Engineering is a varied discipline with many subfields, including biomedical engineering, chemical engineering, civil and environmental engineering, electrical and computer engineering, geological engineering, industrial and systems engineering, mechanical engineering and materials science. While doctoral programs in each of these emphases have specific requirements for their students, some requirements span the subfields.
Most universities in the U.S. require applicants to hold a Bachelor of Science degree from an accredited university in a field related to the area of engineering they want to pursue. However, some doctoral programs require applicants to hold or be earning a Master of Science degree before applying. Students' quantitative scores on the Graduate Record Examination also determine their admission: "U.S. News & World Report" calculated that in 2011, students who were admitted to the top 100 engineering schools had an average score of 161 out of 170 points.
Preliminary and Qualifying Exams
All doctoral programs in engineering require students to take a qualifying examination, and some require a preliminary examination as well. If a preliminary exam is part of the program, it usually takes place soon after students enter the program, within the first term or first year. This exam tests general knowledge of the field. The qualifying exam is administered by the doctoral committee after students complete their coursework, and it tests whether students are prepared to design and conduct the research necessary to complete their dissertation.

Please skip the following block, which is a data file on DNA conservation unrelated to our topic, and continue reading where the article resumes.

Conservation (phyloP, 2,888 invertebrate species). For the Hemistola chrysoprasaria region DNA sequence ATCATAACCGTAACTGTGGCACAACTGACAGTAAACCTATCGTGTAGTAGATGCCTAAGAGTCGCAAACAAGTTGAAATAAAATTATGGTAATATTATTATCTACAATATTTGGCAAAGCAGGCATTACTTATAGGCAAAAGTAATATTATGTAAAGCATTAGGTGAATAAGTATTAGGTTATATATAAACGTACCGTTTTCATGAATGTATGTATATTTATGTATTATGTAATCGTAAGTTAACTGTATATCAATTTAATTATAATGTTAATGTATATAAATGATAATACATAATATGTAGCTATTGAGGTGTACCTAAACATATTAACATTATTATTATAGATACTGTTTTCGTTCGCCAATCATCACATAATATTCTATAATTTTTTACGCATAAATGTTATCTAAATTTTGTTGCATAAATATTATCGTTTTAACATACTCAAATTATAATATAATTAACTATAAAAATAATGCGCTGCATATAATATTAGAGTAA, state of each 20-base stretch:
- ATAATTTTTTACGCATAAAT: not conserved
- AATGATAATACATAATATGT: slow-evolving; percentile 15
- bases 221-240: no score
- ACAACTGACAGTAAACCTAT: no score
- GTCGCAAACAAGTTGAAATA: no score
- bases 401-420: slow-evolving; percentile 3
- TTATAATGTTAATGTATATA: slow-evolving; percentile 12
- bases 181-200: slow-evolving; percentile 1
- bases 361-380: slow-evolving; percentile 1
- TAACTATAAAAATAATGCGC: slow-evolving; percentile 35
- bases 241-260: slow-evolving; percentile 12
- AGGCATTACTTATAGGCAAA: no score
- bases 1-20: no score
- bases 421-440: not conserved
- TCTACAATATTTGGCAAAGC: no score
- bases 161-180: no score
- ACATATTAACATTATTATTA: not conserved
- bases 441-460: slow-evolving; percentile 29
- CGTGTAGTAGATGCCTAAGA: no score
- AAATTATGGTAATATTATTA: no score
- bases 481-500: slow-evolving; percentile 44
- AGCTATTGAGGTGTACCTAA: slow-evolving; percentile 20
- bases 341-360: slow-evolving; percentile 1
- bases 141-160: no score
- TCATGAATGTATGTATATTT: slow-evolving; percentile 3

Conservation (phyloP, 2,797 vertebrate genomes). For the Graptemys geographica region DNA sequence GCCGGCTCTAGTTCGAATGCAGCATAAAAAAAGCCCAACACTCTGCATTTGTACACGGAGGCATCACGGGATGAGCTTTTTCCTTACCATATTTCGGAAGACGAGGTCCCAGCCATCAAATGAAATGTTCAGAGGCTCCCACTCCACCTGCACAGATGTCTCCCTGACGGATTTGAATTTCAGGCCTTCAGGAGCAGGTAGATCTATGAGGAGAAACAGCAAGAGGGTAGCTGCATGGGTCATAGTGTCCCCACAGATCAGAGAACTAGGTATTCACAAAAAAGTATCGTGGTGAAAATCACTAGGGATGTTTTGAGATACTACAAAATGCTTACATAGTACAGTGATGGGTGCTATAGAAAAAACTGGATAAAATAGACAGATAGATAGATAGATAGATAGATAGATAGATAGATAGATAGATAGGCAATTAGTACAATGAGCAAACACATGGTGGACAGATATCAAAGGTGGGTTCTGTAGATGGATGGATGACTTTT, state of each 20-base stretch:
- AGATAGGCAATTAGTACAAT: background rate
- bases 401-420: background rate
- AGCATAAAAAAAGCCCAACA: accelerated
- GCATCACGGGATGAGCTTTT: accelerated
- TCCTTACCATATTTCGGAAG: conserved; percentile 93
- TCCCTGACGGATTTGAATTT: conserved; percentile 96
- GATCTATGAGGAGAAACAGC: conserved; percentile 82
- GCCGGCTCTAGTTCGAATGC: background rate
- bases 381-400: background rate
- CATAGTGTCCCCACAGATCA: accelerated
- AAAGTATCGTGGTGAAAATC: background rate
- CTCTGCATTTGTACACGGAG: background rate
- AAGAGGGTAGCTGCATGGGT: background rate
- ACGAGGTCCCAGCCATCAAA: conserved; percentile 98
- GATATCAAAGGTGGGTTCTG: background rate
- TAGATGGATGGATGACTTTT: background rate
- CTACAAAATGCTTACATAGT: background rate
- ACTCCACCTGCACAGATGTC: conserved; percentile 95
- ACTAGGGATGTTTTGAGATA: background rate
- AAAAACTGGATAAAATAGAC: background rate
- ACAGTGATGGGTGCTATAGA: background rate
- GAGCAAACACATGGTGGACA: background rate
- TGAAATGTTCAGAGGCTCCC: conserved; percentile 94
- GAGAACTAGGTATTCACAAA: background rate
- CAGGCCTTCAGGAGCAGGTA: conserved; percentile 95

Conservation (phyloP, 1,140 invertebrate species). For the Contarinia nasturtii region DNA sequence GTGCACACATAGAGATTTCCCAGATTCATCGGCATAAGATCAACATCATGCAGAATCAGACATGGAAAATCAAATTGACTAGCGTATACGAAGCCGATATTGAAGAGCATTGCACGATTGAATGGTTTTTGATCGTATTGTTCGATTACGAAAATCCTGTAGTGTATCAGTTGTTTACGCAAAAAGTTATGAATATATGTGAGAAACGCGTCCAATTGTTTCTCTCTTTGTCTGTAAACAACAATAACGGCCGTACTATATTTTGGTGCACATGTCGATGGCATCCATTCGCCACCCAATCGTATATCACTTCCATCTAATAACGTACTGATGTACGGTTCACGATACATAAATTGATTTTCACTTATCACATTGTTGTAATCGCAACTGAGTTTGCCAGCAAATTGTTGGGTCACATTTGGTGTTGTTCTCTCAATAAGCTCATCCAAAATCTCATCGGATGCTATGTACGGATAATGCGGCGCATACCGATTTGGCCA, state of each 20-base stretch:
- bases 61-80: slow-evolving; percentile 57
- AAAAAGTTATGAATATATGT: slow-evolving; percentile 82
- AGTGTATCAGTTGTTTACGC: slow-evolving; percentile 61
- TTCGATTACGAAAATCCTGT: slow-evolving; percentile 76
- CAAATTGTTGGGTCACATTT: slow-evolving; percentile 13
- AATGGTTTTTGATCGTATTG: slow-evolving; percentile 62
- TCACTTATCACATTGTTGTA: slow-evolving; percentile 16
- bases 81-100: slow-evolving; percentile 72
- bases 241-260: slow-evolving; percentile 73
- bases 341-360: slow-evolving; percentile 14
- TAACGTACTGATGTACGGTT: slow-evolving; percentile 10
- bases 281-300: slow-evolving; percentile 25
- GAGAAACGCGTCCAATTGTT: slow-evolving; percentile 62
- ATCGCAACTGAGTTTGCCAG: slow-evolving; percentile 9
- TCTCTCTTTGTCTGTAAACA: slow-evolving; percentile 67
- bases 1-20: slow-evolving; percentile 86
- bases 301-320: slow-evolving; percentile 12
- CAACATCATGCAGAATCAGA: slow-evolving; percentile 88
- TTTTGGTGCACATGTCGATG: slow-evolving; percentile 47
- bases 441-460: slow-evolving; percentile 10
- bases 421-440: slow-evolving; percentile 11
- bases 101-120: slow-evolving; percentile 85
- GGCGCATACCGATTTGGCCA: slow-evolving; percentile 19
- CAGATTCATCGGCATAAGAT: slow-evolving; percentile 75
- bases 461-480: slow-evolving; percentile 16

The amount of coursework that engineering students must take varies, depending on their specialty and whether their university is on the quarter or semester system, but it usually takes one to two years to complete. Many programs require students to maintain a minimum GPA during this phase. During the coursework phase, students select their adviser and their doctoral committee. After advancing to candidacy, doctoral programs usually require students to register for a term or two of thesis credits, and after that they are considered "all but dissertation," or ABD.
Usually as part of the qualifying exam, students submit a dissertation prospectus outlining a research project that makes an original contribution to their field. Once their committee approves the prospectus, students spend the rest of their time in the program, usually one to three years, performing the research and writing the dissertation. Along the way, they frequently publish dissertation chapters as articles in peer-reviewed engineering journals. Once their committee has approved all the chapters, students hold their dissertation defense and subsequently make any revisions that their committee requires before approving the degree conferral.